Credit Suisse Group AG (ADR) (NYSE:CS) unveiled its third-quarter results Thursday, highlighting that its third-quarter profit beat analyst estimates in more than doubling to 1.025 billion Swiss francs.
At the end of the quarter, the core tier one capital ratio of Switzerland’s second-biggest bank stood at 9.8%.
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Strong show by investment banking
Credit Suisse Group AG (ADR) (NYSE:CS)’s net profit for the July-September quarter was 1.025 billion Swiss Francs ($1.073 billion), against the average 810 million Swiss francs forecast by analysts in a Reuters pool. Its second quarter witnessed a steep loss after the banking group was forced to pay a U.S. fine.
Exuding confidence at the strong performance, CEO Brady Dougan said its investment banking results echoed stronger profitability and returns, as well as increased client activity. He said in a statement: “Our strong results in fixed income trading, especially in emerging markets and securitized products, and in equity underwriting were driven by significant client transactions”.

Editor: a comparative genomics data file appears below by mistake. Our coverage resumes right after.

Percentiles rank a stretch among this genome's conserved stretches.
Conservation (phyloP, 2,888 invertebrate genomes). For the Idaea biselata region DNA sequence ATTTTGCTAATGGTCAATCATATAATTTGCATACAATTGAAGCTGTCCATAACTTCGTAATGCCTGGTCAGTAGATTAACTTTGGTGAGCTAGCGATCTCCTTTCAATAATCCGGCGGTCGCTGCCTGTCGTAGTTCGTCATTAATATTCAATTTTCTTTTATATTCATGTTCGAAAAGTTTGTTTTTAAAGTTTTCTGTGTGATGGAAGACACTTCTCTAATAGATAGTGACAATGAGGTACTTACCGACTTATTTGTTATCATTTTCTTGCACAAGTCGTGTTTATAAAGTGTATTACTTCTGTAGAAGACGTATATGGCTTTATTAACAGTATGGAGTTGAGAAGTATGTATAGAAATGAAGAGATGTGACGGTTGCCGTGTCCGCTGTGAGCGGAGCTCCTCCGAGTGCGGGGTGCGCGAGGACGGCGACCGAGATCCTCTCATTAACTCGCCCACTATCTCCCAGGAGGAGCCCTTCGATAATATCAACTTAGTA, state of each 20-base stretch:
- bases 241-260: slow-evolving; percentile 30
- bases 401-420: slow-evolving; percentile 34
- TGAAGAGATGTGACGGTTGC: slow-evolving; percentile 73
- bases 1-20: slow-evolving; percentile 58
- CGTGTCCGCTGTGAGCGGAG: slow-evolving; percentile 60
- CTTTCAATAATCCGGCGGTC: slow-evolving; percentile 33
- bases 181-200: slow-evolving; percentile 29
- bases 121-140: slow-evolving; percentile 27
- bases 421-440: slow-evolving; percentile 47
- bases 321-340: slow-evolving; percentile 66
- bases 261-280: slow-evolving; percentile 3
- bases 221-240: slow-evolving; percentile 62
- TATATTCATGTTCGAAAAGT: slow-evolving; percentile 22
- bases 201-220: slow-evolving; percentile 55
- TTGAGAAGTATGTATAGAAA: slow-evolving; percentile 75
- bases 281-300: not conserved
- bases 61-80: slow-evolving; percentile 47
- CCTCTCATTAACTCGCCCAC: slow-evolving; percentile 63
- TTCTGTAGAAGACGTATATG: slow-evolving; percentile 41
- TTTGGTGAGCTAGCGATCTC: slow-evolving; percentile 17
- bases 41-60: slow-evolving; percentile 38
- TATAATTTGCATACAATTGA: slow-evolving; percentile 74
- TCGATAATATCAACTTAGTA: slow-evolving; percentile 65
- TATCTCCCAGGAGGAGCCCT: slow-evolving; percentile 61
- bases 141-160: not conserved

While highlighting the investment banking’s underwriter role for Chinese e-commerce giant Alibaba Group Holding Ltd (NYSE:BABA)’s IPO in September, he said the deal was successful and one of the positives around the transaction was that it worked across the bank as it included both the private banking side and the investment banking side.
However, he stuck a cautionary note for the near-term, indicating that the start to October had been mixed. The banking group remained cautious on the final quarter even though it had a strong advisory and underwriting pipeline.
Credit Suisse focus on wealth management
CEO Dougan reiterated plans to focus on wealth management by expanding through acquisitions and by growing funds. However, he said market swings may lead to some adjustment of portfolios of the private-banking clients.
Jeffrey Vögeli and Elena Logutenkova of Bloomberg point out that Credit Suisse Group AG (ADR) (NYSE:CS) plans to allocate an equal amount of capital to its investment bank and money-managing businesses, while its local competitor UBS has shrunk its securities unit to focus on managing money for the wealthy.
Switzerland’s second-biggest bank’s fixed income and equities businesses had contrasting fortunes. Its fixed income trading rose by half, as compared to its U.S. rivals reporting an average increase of 12%. However, the banking group’s equity trading revenues dropped 2%, slightly worse than its transatlantic peers.
In May, the Zurich-based group pled guilty to helping thousands of U.S. clients evade paying taxes to the U.S. government and agreed to pay a $2.6 billion fine.